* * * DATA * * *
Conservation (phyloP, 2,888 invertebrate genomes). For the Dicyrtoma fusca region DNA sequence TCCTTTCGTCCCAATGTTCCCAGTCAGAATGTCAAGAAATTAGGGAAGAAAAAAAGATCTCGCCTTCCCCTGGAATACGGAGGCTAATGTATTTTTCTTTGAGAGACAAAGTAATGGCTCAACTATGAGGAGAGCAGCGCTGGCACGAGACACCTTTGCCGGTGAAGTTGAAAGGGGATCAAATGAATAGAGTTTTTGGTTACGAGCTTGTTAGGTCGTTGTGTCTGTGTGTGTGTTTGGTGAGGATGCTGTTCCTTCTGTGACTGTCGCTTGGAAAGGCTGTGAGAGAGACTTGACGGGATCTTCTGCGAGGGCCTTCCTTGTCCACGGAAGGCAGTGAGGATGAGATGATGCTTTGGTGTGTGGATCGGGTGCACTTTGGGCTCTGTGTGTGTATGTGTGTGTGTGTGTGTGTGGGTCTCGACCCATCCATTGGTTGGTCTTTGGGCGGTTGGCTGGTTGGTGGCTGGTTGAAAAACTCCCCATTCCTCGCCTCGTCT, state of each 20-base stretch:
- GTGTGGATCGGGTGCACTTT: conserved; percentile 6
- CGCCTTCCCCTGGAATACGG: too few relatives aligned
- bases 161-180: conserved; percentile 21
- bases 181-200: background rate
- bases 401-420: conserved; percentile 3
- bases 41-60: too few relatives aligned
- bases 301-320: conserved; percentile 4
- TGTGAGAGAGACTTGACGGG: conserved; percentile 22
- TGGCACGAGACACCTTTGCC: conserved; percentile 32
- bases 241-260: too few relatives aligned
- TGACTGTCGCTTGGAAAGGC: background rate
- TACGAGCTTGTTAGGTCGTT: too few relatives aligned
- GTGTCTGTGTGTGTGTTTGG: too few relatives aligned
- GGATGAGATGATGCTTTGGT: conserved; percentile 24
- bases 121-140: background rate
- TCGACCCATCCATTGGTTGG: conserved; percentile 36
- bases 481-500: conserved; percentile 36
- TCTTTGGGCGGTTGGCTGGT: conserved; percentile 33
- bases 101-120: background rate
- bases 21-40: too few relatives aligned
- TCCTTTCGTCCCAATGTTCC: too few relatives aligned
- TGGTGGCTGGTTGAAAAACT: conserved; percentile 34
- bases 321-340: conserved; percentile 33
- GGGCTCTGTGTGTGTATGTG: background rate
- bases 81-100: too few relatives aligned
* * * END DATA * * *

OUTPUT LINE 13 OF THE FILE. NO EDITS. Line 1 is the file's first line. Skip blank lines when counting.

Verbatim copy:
- TACGAGCTTGTTAGGTCGTT: too few relatives aligned